No-one younger than 18 may see an ‘18’ film in a cinema. No-one younger than 18 may rent or buy an ‘18’ rated video work

The American ratings are:

G

 General Audiences. All Ages Admitted.

 A G-rated motion picture contains nothing in theme, language, nudity, sex, violence or other matters that, in the view of the Rating Board, would offend parents whose younger children view the motion picture. The G rating is not a “certificate of approval,” nor does it signify a “children’s” motion picture. Some snippets of language may go beyond polite conversation but they are common everyday expressions. No stronger words are present in G-rated motion pictures. Depictions of violence are minimal. No nudity, sex scenes or drug use are present in the motion picture.

PG

Parental Guidance Suggested. Some Material May Not Be Suitable For Children.

 A PG-rated motion picture should be investigated by parents before they let their younger children attend. The PG rating indicates, in the view of the Rating Board, that parents may consider some material unsuitable for their children, and parents should make that decision. The more mature themes in some PG-rated motion pictures may call for parental guidance. There may be some profanity and some depictions of violence or brief nudity. But these elements are not deemed so intense as to require that parents be strongly cautioned beyond the suggestion of parental guidance. There is no drug use content in a PG-rated motion picture.

PG-13

Parents Strongly Cautioned. Some Material May Be Inappropriate For Children Under 13.

A PG-13 rating is a sterner warning by the Rating Board to parents to determine whether their children under age 13 should view the motion picture, as some material might not be suited for them. A PG-13 motion picture may go beyond the PG rating in theme, violence, nudity, sensuality, language, adult activities or other elements, but does not reach the restricted R category.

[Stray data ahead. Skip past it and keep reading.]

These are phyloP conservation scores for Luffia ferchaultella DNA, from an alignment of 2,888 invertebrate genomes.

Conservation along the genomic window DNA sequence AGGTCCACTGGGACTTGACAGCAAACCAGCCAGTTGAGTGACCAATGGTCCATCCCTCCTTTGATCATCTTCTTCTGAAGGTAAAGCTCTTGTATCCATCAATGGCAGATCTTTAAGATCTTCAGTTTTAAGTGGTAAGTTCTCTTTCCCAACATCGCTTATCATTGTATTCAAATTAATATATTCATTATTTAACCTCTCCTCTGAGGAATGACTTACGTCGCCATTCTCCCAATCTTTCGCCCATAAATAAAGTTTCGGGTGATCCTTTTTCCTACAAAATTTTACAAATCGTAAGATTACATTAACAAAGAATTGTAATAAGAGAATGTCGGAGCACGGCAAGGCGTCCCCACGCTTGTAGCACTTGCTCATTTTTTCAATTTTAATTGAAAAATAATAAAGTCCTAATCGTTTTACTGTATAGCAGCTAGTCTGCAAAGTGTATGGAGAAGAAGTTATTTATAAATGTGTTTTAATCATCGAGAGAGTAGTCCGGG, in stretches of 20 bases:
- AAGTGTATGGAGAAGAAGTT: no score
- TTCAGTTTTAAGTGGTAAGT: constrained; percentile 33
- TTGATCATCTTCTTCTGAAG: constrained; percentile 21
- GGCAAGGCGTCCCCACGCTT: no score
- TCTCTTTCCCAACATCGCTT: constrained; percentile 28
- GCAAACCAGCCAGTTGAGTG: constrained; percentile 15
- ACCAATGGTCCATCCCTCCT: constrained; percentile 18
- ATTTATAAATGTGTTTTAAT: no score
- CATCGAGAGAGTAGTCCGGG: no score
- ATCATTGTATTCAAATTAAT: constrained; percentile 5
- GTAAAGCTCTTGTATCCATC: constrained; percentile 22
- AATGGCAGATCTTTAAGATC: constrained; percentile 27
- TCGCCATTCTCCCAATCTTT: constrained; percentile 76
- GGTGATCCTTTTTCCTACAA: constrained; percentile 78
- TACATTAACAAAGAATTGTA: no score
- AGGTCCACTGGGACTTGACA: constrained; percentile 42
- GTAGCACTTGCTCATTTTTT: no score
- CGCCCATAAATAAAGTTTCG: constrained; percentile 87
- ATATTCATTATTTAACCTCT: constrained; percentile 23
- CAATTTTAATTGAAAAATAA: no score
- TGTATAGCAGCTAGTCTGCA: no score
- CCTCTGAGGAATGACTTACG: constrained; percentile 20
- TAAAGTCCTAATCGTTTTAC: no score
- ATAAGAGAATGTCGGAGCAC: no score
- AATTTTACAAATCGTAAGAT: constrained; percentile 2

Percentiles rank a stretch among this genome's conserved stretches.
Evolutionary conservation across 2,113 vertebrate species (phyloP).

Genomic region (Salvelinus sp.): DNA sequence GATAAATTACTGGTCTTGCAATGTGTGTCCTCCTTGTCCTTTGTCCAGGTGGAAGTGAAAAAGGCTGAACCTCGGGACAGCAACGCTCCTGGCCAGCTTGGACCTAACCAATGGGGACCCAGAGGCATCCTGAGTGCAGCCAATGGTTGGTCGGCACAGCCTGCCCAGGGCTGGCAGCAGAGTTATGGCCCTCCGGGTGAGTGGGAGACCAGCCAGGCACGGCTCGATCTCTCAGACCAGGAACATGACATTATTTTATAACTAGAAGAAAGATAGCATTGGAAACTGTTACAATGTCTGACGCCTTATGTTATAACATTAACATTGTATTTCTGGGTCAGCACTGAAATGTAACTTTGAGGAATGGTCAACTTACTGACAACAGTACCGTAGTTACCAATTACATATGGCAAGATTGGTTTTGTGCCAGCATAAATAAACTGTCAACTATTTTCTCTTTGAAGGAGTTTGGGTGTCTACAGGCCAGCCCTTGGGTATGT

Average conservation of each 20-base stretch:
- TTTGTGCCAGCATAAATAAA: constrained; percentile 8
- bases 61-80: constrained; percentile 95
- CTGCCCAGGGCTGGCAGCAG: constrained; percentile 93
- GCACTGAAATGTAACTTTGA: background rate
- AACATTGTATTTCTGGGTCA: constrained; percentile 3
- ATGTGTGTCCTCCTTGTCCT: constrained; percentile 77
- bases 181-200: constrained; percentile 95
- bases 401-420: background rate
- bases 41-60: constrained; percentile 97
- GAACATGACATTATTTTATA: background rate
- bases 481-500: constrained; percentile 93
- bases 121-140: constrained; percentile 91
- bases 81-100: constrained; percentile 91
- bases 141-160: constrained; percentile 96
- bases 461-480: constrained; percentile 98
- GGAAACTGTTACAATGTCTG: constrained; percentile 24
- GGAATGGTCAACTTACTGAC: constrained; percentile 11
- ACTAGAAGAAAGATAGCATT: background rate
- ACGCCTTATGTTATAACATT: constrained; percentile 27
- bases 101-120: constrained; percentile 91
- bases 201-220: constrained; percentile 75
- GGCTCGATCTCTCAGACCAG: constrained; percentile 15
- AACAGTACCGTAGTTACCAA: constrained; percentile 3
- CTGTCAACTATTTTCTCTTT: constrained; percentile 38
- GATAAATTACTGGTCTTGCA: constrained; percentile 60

R

Restricted. Children Under 17 Require Accompanying Parent or Adult Guardian.

 An R-rated motion picture, in the view of the Rating Board, contains some adult material. An R-rated motion picture may include adult themes, adult activity, hard language, intense or persistent violence, sexually-oriented nudity, drug abuse or other elements, so that parents are counseled to take this rating very seriously. Children under 17 are not allowed to attend R-rated motion pictures unaccompanied by a parent or adult guardian

NC-17

No One 17 and Under Admitted.

 An NC-17 rated motion picture is one that, in the view of the Rating Board, most parents would consider patently too adult for their children 17 and under. No children will be admitted. An NC-17 rating can be based on violence, sex, aberrational behavior, drug abuse or any other element that most parents would consider too strong and therefore off-limits for viewing by their children

 

Sources: http://www.mpaa.org/ratings/what-each-rating-means

http://www.bbfc.co.uk/

Media Coursework- Film Trailer Draft

Published March 16, 2012 by Shanice Butler A2 Media Studies

Here is my first draft of my Film Trailer. Unfortunately their is no sound apart from a sound clip of which I downloaded from a website called http://www. freesound.org. It enables you to use a range of different sound effects to help create your trailer such as foot steps in leaves and wind. I received some of my inspiration from the existing trailer above and was hoping to use parts of the soundtrack once I had manage to overcome my sound problem. Hopefully for the final piece I will be able to do this. Overall I believe that I had made quite a good start and kept up the pace by cutting and shortening the clips.